<attribute name="nationalHoliday" type="string" />
      </
    sectionSchema>
    </configSchema>

    Next, we need to register our new configuration section so that the configuration system will recognize the schema as being valid and in use.

  3. Open the primary IIS configuration file, %windir%\system32\inetsrv\config\applicationHost.config.
  4. Look for the <configSections> section and add to <section name="ireland"/> under the system.webServer sectionGroup. You should have something like:
  5. <configSections>
      ...
     
    <sectionGroup name="system.webServer">
       
    <section name="ireland"/>
        ...
      </
    sectionGroup>
    </configSections>

That's it. Configuration has been extended. So, let's test it. Run the following command at the command line:

%windir%\system32\inetsrv\appcmd list config -section:system.webServer/ireland

You should get output of:

<system.webServer>
 
<ireland />
</
system.webServer>

Now, let's set the national holiday for the Default Web Site - just run:

appcmd set config "Default Web Site" -section:system.webServer/ireland /nationalHoliday:"St. Patricks Day"

Now, let's check the config for default web site:

%windir%\system32\inetsrv\appcmd list config "Default Web Site" -section:system.webServer/ireland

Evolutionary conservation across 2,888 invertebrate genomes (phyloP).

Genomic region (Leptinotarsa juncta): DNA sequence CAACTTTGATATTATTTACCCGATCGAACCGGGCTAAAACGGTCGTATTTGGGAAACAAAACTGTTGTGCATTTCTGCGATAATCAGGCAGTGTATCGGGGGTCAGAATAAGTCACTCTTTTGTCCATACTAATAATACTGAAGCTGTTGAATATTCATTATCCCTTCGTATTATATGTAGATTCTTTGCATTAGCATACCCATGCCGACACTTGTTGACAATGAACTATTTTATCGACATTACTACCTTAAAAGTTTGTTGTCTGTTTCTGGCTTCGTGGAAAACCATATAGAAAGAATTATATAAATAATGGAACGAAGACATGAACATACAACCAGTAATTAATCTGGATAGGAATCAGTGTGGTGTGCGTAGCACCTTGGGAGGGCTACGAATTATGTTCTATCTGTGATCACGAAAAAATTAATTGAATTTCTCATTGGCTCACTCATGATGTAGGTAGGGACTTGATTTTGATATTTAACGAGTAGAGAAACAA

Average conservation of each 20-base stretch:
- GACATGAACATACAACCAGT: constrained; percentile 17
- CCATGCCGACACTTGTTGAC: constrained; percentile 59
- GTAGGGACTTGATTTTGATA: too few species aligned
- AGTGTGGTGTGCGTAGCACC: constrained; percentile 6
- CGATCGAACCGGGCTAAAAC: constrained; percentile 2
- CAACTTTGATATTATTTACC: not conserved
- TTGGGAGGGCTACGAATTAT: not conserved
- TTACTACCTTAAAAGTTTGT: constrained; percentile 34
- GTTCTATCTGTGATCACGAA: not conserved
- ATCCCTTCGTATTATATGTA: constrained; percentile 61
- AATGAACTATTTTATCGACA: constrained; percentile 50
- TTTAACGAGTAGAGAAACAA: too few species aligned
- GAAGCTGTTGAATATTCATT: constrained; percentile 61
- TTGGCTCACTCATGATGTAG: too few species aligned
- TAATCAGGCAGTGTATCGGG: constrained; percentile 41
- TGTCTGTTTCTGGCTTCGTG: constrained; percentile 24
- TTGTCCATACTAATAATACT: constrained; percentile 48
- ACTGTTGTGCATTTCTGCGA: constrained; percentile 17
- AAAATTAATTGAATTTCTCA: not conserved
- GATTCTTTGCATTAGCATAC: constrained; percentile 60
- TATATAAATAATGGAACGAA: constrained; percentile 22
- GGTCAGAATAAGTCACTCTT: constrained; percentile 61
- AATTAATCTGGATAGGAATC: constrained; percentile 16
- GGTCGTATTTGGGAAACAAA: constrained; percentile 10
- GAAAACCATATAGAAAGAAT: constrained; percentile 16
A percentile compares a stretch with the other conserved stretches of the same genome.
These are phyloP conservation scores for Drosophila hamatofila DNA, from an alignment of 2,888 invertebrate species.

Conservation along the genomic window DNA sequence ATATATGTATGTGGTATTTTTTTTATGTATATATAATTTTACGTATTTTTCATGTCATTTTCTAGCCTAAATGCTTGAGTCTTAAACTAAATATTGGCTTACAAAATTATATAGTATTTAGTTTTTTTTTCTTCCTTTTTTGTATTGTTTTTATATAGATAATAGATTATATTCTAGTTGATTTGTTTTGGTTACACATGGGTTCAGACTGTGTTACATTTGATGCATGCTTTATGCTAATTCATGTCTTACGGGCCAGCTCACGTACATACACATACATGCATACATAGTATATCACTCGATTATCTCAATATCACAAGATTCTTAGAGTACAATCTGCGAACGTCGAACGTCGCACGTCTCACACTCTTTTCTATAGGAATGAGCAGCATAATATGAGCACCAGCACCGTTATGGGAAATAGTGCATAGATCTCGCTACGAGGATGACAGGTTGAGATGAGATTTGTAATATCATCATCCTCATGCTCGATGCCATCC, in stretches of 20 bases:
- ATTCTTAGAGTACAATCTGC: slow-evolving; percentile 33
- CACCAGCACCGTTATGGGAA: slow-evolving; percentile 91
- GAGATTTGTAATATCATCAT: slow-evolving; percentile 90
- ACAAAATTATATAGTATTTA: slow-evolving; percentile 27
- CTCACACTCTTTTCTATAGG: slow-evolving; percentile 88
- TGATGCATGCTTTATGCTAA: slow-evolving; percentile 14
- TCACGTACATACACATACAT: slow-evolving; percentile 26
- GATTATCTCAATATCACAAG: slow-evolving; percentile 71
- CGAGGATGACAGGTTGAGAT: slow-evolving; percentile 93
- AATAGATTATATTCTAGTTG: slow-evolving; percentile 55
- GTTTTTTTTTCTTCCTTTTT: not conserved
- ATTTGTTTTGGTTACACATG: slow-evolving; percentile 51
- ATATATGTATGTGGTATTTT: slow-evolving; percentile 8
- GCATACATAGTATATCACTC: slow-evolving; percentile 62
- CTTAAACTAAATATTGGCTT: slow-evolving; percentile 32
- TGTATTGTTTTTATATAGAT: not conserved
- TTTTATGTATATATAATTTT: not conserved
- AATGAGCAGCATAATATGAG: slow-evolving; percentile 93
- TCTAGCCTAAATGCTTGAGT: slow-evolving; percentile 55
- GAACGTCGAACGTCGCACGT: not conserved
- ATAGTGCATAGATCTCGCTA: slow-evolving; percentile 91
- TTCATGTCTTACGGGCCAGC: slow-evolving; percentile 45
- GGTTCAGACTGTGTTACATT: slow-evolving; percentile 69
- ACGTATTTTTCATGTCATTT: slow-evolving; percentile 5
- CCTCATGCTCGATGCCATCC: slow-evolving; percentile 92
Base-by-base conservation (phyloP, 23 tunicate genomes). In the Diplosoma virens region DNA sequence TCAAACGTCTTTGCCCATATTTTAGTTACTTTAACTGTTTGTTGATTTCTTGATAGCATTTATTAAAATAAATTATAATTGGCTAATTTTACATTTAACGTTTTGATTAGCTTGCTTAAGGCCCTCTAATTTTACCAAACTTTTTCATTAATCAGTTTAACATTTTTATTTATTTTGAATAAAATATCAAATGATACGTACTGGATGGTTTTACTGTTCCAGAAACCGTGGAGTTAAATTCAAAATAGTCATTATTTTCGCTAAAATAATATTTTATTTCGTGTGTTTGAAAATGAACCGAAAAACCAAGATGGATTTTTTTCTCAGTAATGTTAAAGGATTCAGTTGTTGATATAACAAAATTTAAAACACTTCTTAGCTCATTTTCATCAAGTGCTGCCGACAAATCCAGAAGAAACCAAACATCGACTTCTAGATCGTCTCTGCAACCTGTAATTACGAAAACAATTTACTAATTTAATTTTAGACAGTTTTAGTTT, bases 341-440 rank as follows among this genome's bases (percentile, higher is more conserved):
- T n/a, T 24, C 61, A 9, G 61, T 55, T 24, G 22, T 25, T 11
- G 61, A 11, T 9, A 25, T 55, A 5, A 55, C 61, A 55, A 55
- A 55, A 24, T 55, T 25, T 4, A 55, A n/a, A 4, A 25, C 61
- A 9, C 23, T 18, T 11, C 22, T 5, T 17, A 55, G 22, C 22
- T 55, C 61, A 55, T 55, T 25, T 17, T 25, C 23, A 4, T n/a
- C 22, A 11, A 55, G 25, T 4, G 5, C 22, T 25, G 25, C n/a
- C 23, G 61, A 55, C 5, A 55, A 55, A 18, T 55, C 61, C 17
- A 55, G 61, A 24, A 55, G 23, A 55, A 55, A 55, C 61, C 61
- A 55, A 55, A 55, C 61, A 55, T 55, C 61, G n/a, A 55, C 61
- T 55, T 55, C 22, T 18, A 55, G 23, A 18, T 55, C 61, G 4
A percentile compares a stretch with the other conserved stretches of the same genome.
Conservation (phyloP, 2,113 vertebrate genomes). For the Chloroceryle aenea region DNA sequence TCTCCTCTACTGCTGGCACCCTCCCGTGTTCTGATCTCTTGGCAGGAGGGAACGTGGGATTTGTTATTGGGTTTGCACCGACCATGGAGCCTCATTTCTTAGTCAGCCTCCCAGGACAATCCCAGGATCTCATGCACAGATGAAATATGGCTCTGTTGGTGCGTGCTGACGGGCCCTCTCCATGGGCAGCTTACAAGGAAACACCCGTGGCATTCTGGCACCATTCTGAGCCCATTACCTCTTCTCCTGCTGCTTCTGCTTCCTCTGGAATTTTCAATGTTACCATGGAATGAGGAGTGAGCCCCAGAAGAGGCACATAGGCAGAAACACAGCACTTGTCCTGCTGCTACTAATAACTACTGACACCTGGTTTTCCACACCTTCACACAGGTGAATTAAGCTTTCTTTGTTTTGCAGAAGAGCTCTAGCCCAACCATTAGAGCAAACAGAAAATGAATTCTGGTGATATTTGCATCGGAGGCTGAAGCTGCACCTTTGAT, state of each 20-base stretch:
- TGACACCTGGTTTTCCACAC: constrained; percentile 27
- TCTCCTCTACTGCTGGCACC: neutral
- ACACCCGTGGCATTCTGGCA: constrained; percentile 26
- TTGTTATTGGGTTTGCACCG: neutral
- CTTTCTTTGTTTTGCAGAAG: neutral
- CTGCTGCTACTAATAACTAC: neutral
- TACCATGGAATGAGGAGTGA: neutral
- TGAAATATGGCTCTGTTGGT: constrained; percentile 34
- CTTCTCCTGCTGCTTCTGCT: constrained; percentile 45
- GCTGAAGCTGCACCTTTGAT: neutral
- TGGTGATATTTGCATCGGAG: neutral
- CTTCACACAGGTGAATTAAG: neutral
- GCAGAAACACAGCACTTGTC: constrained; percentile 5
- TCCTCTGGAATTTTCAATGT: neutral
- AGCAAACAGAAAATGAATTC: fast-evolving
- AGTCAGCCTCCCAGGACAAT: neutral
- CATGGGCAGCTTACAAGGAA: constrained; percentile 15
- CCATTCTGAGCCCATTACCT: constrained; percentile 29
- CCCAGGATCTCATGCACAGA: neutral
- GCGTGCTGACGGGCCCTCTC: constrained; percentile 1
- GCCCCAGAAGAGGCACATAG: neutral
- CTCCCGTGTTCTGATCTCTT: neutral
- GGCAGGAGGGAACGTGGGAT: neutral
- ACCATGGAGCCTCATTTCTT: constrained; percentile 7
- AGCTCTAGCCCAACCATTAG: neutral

You're output should be something like:

<system.webServer>
 
<ireland nationalHoliday="St. Patricks Day" />
</
system.webServer>

 

Wohoo!!! We've just extended config with a very contrived example. You could now read that configuration using all of the config system APIs.

More On Extensibility
This was a very short example of how to do basic extensibility. I'll be posting a few more entries about config system extensibility over the next few days and I'll cover extending existing sections, extending config with code (including adding configuration 'methods') and a few other things.

In the mean time, have a read of this Config System Extensibility article I published a while back: http://learn.iis.net/page.aspx/241/configuration-extensibility/

September 24th saw the release of Windows Server 2008 RC0 and along with that comes the latest release of IIS 7.0. One of the great new features of IIS 7 is the  remote administration support built into InetMgr (the administration UI). The admin UI provides server administrators with some powerful features for enabling remote administration of the server and individual sites and application (both admins and non-admins alike).